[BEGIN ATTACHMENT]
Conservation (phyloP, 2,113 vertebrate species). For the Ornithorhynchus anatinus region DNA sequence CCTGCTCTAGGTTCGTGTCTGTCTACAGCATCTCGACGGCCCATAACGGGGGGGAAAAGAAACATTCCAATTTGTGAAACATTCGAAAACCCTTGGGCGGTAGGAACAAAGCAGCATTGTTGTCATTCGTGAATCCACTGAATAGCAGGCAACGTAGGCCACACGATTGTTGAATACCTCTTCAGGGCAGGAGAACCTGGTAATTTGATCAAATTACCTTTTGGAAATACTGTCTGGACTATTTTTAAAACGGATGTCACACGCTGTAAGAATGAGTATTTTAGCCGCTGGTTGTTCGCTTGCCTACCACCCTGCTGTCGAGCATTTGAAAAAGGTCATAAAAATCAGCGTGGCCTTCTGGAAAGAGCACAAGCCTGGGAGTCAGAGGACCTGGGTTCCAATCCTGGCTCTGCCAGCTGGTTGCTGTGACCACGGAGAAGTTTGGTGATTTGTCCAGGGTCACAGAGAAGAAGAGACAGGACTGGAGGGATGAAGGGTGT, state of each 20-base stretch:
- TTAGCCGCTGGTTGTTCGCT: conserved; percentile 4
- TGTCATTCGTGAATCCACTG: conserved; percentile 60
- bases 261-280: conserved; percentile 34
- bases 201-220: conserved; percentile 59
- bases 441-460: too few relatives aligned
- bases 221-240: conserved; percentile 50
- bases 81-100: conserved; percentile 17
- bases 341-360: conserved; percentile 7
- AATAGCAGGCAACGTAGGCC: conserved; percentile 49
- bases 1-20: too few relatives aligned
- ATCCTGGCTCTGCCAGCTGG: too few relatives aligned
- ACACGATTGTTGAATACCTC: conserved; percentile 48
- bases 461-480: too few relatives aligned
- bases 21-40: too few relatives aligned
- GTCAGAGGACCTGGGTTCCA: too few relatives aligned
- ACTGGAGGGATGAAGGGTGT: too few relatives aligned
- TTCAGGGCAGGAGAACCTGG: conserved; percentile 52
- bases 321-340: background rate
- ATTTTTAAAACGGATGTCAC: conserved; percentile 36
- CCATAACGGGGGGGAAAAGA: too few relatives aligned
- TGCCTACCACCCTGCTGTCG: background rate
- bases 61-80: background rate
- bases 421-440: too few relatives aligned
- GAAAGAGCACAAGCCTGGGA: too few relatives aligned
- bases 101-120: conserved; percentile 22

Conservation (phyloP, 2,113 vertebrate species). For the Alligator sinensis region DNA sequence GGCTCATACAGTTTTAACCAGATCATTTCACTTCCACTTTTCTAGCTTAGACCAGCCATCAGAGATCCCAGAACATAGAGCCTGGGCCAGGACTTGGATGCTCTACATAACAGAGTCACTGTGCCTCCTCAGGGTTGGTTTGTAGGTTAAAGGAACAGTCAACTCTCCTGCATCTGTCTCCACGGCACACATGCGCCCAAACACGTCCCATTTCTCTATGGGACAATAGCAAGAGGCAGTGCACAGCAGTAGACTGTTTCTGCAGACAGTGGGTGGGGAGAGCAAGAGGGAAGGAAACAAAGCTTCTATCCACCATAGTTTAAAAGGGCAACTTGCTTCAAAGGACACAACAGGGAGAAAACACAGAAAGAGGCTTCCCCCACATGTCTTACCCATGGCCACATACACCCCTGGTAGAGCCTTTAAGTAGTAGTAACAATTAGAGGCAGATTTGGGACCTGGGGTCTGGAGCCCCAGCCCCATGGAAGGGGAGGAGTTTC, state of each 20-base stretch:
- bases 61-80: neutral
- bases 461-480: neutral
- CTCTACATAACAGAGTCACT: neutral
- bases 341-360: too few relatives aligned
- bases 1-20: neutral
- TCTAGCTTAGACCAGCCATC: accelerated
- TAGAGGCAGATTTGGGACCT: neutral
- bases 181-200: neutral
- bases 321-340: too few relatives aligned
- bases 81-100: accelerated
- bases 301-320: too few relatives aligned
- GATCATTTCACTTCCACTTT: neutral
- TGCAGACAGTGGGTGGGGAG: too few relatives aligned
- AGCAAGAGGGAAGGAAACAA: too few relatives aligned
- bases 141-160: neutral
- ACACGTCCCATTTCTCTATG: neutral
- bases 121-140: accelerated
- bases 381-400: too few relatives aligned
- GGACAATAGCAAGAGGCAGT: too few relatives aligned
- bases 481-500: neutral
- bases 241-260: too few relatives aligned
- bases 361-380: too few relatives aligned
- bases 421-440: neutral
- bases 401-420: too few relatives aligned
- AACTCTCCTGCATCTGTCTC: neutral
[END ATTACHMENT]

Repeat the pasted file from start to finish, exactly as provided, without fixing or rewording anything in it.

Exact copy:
Conservation (phyloP, 2,113 vertebrate species). For the Ornithorhynchus anatinus region DNA sequence CCTGCTCTAGGTTCGTGTCTGTCTACAGCATCTCGACGGCCCATAACGGGGGGGAAAAGAAACATTCCAATTTGTGAAACATTCGAAAACCCTTGGGCGGTAGGAACAAAGCAGCATTGTTGTCATTCGTGAATCCACTGAATAGCAGGCAACGTAGGCCACACGATTGTTGAATACCTCTTCAGGGCAGGAGAACCTGGTAATTTGATCAAATTACCTTTTGGAAATACTGTCTGGACTATTTTTAAAACGGATGTCACACGCTGTAAGAATGAGTATTTTAGCCGCTGGTTGTTCGCTTGCCTACCACCCTGCTGTCGAGCATTTGAAAAAGGTCATAAAAATCAGCGTGGCCTTCTGGAAAGAGCACAAGCCTGGGAGTCAGAGGACCTGGGTTCCAATCCTGGCTCTGCCAGCTGGTTGCTGTGACCACGGAGAAGTTTGGTGATTTGTCCAGGGTCACAGAGAAGAAGAGACAGGACTGGAGGGATGAAGGGTGT, state of each 20-base stretch:
- TTAGCCGCTGGTTGTTCGCT: conserved; percentile 4
- TGTCATTCGTGAATCCACTG: conserved; percentile 60
- bases 261-280: conserved; percentile 34
- bases 201-220: conserved; percentile 59
- bases 441-460: too few relatives aligned
- bases 221-240: conserved; percentile 50
- bases 81-100: conserved; percentile 17
- bases 341-360: conserved; percentile 7
- AATAGCAGGCAACGTAGGCC: conserved; percentile 49
- bases 1-20: too few relatives aligned
- ATCCTGGCTCTGCCAGCTGG: too few relatives aligned
- ACACGATTGTTGAATACCTC: conserved; percentile 48
- bases 461-480: too few relatives aligned
- bases 21-40: too few relatives aligned
- GTCAGAGGACCTGGGTTCCA: too few relatives aligned
- ACTGGAGGGATGAAGGGTGT: too few relatives aligned
- TTCAGGGCAGGAGAACCTGG: conserved; percentile 52
- bases 321-340: background rate
- ATTTTTAAAACGGATGTCAC: conserved; percentile 36
- CCATAACGGGGGGGAAAAGA: too few relatives aligned
- TGCCTACCACCCTGCTGTCG: background rate
- bases 61-80: background rate
- bases 421-440: too few relatives aligned
- GAAAGAGCACAAGCCTGGGA: too few relatives aligned
- bases 101-120: conserved; percentile 22

Conservation (phyloP, 2,113 vertebrate species). For the Alligator sinensis region DNA sequence GGCTCATACAGTTTTAACCAGATCATTTCACTTCCACTTTTCTAGCTTAGACCAGCCATCAGAGATCCCAGAACATAGAGCCTGGGCCAGGACTTGGATGCTCTACATAACAGAGTCACTGTGCCTCCTCAGGGTTGGTTTGTAGGTTAAAGGAACAGTCAACTCTCCTGCATCTGTCTCCACGGCACACATGCGCCCAAACACGTCCCATTTCTCTATGGGACAATAGCAAGAGGCAGTGCACAGCAGTAGACTGTTTCTGCAGACAGTGGGTGGGGAGAGCAAGAGGGAAGGAAACAAAGCTTCTATCCACCATAGTTTAAAAGGGCAACTTGCTTCAAAGGACACAACAGGGAGAAAACACAGAAAGAGGCTTCCCCCACATGTCTTACCCATGGCCACATACACCCCTGGTAGAGCCTTTAAGTAGTAGTAACAATTAGAGGCAGATTTGGGACCTGGGGTCTGGAGCCCCAGCCCCATGGAAGGGGAGGAGTTTC, state of each 20-base stretch:
- bases 61-80: neutral
- bases 461-480: neutral
- CTCTACATAACAGAGTCACT: neutral
- bases 341-360: too few relatives aligned
- bases 1-20: neutral
- TCTAGCTTAGACCAGCCATC: accelerated
- TAGAGGCAGATTTGGGACCT: neutral
- bases 181-200: neutral
- bases 321-340: too few relatives aligned
- bases 81-100: accelerated
- bases 301-320: too few relatives aligned
- GATCATTTCACTTCCACTTT: neutral
- TGCAGACAGTGGGTGGGGAG: too few relatives aligned
- AGCAAGAGGGAAGGAAACAA: too few relatives aligned
- bases 141-160: neutral
- ACACGTCCCATTTCTCTATG: neutral
- bases 121-140: accelerated
- bases 381-400: too few relatives aligned
- GGACAATAGCAAGAGGCAGT: too few relatives aligned
- bases 481-500: neutral
- bases 241-260: too few relatives aligned
- bases 361-380: too few relatives aligned
- bases 421-440: neutral
- bases 401-420: too few relatives aligned
- AACTCTCCTGCATCTGTCTC: neutral